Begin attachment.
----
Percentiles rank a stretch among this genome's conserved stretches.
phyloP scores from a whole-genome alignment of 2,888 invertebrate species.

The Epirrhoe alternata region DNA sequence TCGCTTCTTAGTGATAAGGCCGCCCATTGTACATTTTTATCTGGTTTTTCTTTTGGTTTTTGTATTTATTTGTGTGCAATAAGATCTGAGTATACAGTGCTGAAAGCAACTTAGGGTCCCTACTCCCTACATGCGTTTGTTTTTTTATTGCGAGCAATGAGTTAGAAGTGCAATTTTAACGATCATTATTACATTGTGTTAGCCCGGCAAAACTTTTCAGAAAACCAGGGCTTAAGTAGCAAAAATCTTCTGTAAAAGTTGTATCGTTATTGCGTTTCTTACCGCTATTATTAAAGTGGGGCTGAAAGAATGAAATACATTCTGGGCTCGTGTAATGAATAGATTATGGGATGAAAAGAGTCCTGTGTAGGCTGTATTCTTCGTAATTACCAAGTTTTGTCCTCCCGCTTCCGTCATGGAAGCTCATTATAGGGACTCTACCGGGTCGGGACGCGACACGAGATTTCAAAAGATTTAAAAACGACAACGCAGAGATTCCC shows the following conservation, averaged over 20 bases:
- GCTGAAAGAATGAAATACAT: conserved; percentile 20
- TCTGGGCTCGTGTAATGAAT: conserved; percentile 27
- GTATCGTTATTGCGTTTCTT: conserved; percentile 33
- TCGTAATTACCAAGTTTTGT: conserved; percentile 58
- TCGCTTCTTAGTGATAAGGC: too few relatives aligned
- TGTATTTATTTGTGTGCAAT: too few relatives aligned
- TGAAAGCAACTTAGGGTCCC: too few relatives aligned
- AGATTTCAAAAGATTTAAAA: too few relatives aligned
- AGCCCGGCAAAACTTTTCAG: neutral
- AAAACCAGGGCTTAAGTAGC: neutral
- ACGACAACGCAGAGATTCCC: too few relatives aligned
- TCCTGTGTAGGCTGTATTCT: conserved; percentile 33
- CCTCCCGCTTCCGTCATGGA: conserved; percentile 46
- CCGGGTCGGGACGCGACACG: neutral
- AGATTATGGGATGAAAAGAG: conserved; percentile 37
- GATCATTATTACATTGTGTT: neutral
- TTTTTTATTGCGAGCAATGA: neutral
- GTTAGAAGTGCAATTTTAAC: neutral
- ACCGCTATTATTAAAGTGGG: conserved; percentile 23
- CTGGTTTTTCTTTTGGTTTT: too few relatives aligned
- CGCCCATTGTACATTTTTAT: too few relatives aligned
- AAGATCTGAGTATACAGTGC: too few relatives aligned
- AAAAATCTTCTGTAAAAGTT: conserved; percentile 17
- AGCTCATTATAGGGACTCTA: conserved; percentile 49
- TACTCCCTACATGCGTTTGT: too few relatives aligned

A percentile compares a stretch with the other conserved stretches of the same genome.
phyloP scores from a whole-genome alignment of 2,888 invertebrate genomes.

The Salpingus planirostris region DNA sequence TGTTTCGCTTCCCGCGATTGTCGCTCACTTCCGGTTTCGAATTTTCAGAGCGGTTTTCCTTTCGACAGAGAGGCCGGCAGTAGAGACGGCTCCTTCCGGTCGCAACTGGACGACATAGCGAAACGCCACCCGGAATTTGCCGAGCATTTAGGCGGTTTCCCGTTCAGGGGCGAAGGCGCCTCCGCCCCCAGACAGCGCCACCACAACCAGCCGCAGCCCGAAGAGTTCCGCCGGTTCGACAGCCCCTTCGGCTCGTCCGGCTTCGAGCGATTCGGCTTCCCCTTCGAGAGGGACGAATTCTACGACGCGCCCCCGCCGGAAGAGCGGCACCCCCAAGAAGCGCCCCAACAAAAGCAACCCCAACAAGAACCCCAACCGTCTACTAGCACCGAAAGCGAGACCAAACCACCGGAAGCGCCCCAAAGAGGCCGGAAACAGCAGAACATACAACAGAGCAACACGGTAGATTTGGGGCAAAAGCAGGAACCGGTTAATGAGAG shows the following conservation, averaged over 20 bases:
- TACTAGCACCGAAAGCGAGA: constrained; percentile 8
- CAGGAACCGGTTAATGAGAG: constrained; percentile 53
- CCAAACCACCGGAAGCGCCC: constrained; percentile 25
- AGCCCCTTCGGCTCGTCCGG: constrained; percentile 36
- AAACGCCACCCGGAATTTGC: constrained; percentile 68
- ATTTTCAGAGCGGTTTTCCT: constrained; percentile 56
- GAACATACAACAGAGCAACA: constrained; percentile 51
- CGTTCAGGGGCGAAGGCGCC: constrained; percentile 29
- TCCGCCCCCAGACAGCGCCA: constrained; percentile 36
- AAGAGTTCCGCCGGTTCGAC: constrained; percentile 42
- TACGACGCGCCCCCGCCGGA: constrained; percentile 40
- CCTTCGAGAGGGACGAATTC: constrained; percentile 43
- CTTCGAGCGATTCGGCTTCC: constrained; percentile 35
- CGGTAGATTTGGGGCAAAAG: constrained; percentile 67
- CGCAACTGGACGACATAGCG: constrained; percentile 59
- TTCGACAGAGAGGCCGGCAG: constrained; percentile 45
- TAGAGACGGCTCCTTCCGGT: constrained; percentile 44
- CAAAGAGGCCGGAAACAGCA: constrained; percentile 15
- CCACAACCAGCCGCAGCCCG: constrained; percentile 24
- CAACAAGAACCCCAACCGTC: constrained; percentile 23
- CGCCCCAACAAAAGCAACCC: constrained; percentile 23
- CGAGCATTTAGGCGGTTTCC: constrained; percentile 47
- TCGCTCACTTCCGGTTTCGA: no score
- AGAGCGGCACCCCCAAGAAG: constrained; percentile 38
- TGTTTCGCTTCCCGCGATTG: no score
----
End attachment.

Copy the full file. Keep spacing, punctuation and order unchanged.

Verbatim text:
Percentiles rank a stretch among this genome's conserved stretches.
phyloP scores from a whole-genome alignment of 2,888 invertebrate species.

The Epirrhoe alternata region DNA sequence TCGCTTCTTAGTGATAAGGCCGCCCATTGTACATTTTTATCTGGTTTTTCTTTTGGTTTTTGTATTTATTTGTGTGCAATAAGATCTGAGTATACAGTGCTGAAAGCAACTTAGGGTCCCTACTCCCTACATGCGTTTGTTTTTTTATTGCGAGCAATGAGTTAGAAGTGCAATTTTAACGATCATTATTACATTGTGTTAGCCCGGCAAAACTTTTCAGAAAACCAGGGCTTAAGTAGCAAAAATCTTCTGTAAAAGTTGTATCGTTATTGCGTTTCTTACCGCTATTATTAAAGTGGGGCTGAAAGAATGAAATACATTCTGGGCTCGTGTAATGAATAGATTATGGGATGAAAAGAGTCCTGTGTAGGCTGTATTCTTCGTAATTACCAAGTTTTGTCCTCCCGCTTCCGTCATGGAAGCTCATTATAGGGACTCTACCGGGTCGGGACGCGACACGAGATTTCAAAAGATTTAAAAACGACAACGCAGAGATTCCC shows the following conservation, averaged over 20 bases:
- GCTGAAAGAATGAAATACAT: conserved; percentile 20
- TCTGGGCTCGTGTAATGAAT: conserved; percentile 27
- GTATCGTTATTGCGTTTCTT: conserved; percentile 33
- TCGTAATTACCAAGTTTTGT: conserved; percentile 58
- TCGCTTCTTAGTGATAAGGC: too few relatives aligned
- TGTATTTATTTGTGTGCAAT: too few relatives aligned
- TGAAAGCAACTTAGGGTCCC: too few relatives aligned
- AGATTTCAAAAGATTTAAAA: too few relatives aligned
- AGCCCGGCAAAACTTTTCAG: neutral
- AAAACCAGGGCTTAAGTAGC: neutral
- ACGACAACGCAGAGATTCCC: too few relatives aligned
- TCCTGTGTAGGCTGTATTCT: conserved; percentile 33
- CCTCCCGCTTCCGTCATGGA: conserved; percentile 46
- CCGGGTCGGGACGCGACACG: neutral
- AGATTATGGGATGAAAAGAG: conserved; percentile 37
- GATCATTATTACATTGTGTT: neutral
- TTTTTTATTGCGAGCAATGA: neutral
- GTTAGAAGTGCAATTTTAAC: neutral
- ACCGCTATTATTAAAGTGGG: conserved; percentile 23
- CTGGTTTTTCTTTTGGTTTT: too few relatives aligned
- CGCCCATTGTACATTTTTAT: too few relatives aligned
- AAGATCTGAGTATACAGTGC: too few relatives aligned
- AAAAATCTTCTGTAAAAGTT: conserved; percentile 17
- AGCTCATTATAGGGACTCTA: conserved; percentile 49
- TACTCCCTACATGCGTTTGT: too few relatives aligned

A percentile compares a stretch with the other conserved stretches of the same genome.
phyloP scores from a whole-genome alignment of 2,888 invertebrate genomes.

The Salpingus planirostris region DNA sequence TGTTTCGCTTCCCGCGATTGTCGCTCACTTCCGGTTTCGAATTTTCAGAGCGGTTTTCCTTTCGACAGAGAGGCCGGCAGTAGAGACGGCTCCTTCCGGTCGCAACTGGACGACATAGCGAAACGCCACCCGGAATTTGCCGAGCATTTAGGCGGTTTCCCGTTCAGGGGCGAAGGCGCCTCCGCCCCCAGACAGCGCCACCACAACCAGCCGCAGCCCGAAGAGTTCCGCCGGTTCGACAGCCCCTTCGGCTCGTCCGGCTTCGAGCGATTCGGCTTCCCCTTCGAGAGGGACGAATTCTACGACGCGCCCCCGCCGGAAGAGCGGCACCCCCAAGAAGCGCCCCAACAAAAGCAACCCCAACAAGAACCCCAACCGTCTACTAGCACCGAAAGCGAGACCAAACCACCGGAAGCGCCCCAAAGAGGCCGGAAACAGCAGAACATACAACAGAGCAACACGGTAGATTTGGGGCAAAAGCAGGAACCGGTTAATGAGAG shows the following conservation, averaged over 20 bases:
- TACTAGCACCGAAAGCGAGA: constrained; percentile 8
- CAGGAACCGGTTAATGAGAG: constrained; percentile 53
- CCAAACCACCGGAAGCGCCC: constrained; percentile 25
- AGCCCCTTCGGCTCGTCCGG: constrained; percentile 36
- AAACGCCACCCGGAATTTGC: constrained; percentile 68
- ATTTTCAGAGCGGTTTTCCT: constrained; percentile 56
- GAACATACAACAGAGCAACA: constrained; percentile 51
- CGTTCAGGGGCGAAGGCGCC: constrained; percentile 29
- TCCGCCCCCAGACAGCGCCA: constrained; percentile 36
- AAGAGTTCCGCCGGTTCGAC: constrained; percentile 42
- TACGACGCGCCCCCGCCGGA: constrained; percentile 40
- CCTTCGAGAGGGACGAATTC: constrained; percentile 43
- CTTCGAGCGATTCGGCTTCC: constrained; percentile 35
- CGGTAGATTTGGGGCAAAAG: constrained; percentile 67
- CGCAACTGGACGACATAGCG: constrained; percentile 59
- TTCGACAGAGAGGCCGGCAG: constrained; percentile 45
- TAGAGACGGCTCCTTCCGGT: constrained; percentile 44
- CAAAGAGGCCGGAAACAGCA: constrained; percentile 15
- CCACAACCAGCCGCAGCCCG: constrained; percentile 24
- CAACAAGAACCCCAACCGTC: constrained; percentile 23
- CGCCCCAACAAAAGCAACCC: constrained; percentile 23
- CGAGCATTTAGGCGGTTTCC: constrained; percentile 47
- TCGCTCACTTCCGGTTTCGA: no score
- AGAGCGGCACCCCCAAGAAG: constrained; percentile 38
- TGTTTCGCTTCCCGCGATTG: no score